Spaniards develop chart-topping program
A small Spanish company says it can use artificial intelligence technology originally developed for the banking and telecoms industries to predict if a record is going to be a hit or not. It boasts an impressive track record, having successfully predicted hot sales for Norah Jones and US band Maroon 5.
Barcelona-based Polyphonic HMI reckons it has identified 20 elements of song construction - including melody, harmony, tempo, pitch, octave, beat, rhythm, fullness of sound, noise, brilliance and chord progression - which its "HitSongScience" program matches against a database containing 30 years' worth of Billboard hit singles. The database, currently containing more than 3.5m songs, is updated weekly with new releases.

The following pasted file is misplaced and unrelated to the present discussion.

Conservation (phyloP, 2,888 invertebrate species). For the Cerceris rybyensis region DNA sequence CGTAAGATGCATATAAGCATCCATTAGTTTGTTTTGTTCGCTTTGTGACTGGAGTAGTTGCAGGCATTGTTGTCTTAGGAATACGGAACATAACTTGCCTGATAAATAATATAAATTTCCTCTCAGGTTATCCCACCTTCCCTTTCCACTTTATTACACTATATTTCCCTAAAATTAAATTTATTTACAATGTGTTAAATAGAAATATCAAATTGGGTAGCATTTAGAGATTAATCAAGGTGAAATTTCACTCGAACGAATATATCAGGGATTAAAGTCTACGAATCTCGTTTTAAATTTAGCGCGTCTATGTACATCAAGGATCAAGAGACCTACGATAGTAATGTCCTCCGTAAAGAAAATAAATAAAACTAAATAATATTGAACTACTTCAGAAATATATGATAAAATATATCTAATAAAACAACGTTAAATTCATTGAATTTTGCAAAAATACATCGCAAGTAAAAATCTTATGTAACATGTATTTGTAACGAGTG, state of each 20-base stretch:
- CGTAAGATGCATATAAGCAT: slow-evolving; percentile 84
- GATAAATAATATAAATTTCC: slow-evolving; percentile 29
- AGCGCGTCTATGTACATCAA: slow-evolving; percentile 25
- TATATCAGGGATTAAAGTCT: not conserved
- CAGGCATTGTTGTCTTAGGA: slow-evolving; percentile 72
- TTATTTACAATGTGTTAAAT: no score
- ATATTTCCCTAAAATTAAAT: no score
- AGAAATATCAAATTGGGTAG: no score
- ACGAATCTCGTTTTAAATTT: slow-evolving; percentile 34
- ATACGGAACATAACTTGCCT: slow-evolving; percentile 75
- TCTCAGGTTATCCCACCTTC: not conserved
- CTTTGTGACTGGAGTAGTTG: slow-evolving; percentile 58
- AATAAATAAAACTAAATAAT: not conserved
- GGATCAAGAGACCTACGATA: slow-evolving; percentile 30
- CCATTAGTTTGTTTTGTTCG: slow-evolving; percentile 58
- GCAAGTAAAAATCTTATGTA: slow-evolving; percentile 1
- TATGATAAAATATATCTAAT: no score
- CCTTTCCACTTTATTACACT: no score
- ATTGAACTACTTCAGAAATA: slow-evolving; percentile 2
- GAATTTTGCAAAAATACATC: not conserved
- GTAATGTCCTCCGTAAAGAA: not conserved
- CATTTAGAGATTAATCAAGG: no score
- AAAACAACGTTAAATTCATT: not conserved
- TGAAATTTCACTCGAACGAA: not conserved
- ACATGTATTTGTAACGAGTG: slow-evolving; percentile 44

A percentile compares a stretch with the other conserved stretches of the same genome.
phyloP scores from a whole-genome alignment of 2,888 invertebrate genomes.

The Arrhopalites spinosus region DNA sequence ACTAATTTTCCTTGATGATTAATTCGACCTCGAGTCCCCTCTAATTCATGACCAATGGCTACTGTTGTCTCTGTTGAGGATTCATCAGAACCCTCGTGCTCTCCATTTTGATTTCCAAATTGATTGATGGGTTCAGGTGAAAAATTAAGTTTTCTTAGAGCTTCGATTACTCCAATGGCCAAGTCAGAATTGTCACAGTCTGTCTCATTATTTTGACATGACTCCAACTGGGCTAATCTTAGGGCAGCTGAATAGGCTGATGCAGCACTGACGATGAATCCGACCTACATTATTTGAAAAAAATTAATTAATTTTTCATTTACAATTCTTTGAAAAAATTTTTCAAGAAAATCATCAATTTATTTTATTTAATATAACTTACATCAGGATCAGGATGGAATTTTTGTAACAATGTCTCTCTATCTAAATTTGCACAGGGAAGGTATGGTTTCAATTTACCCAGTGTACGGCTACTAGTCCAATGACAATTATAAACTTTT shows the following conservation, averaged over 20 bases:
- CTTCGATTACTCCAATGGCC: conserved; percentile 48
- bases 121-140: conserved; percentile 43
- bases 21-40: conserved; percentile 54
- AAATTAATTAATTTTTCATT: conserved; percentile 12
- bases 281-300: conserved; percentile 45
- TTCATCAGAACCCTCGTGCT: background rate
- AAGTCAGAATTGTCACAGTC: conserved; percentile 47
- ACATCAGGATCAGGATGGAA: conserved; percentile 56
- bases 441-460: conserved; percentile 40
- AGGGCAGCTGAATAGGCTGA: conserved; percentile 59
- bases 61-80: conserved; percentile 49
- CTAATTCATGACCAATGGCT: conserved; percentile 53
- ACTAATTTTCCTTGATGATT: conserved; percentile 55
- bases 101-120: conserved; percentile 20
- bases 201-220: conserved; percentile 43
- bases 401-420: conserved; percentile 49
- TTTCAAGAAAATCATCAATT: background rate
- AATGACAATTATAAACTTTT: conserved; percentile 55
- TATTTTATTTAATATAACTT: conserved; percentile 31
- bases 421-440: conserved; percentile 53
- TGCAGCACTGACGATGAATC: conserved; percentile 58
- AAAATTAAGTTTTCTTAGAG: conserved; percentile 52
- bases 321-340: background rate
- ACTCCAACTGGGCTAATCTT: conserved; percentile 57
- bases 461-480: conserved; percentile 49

Each song is mapped onto a grid called "music universe" and is positioned according to its mathematical characteristics. Songs with mathematical similarities are positioned very close to one another.
Hit songs have common characteristics, the company claims. It is rare to see a hit song which falls outside its chart-busting "scientific clusters". When this happens, the aberration is often due to the rogue composition's lyrical content. Some hip hop songs have become popular for this reason, as did a patriotic ditty released just shortly after the 9/11 attacks.
Rest of Story: The Register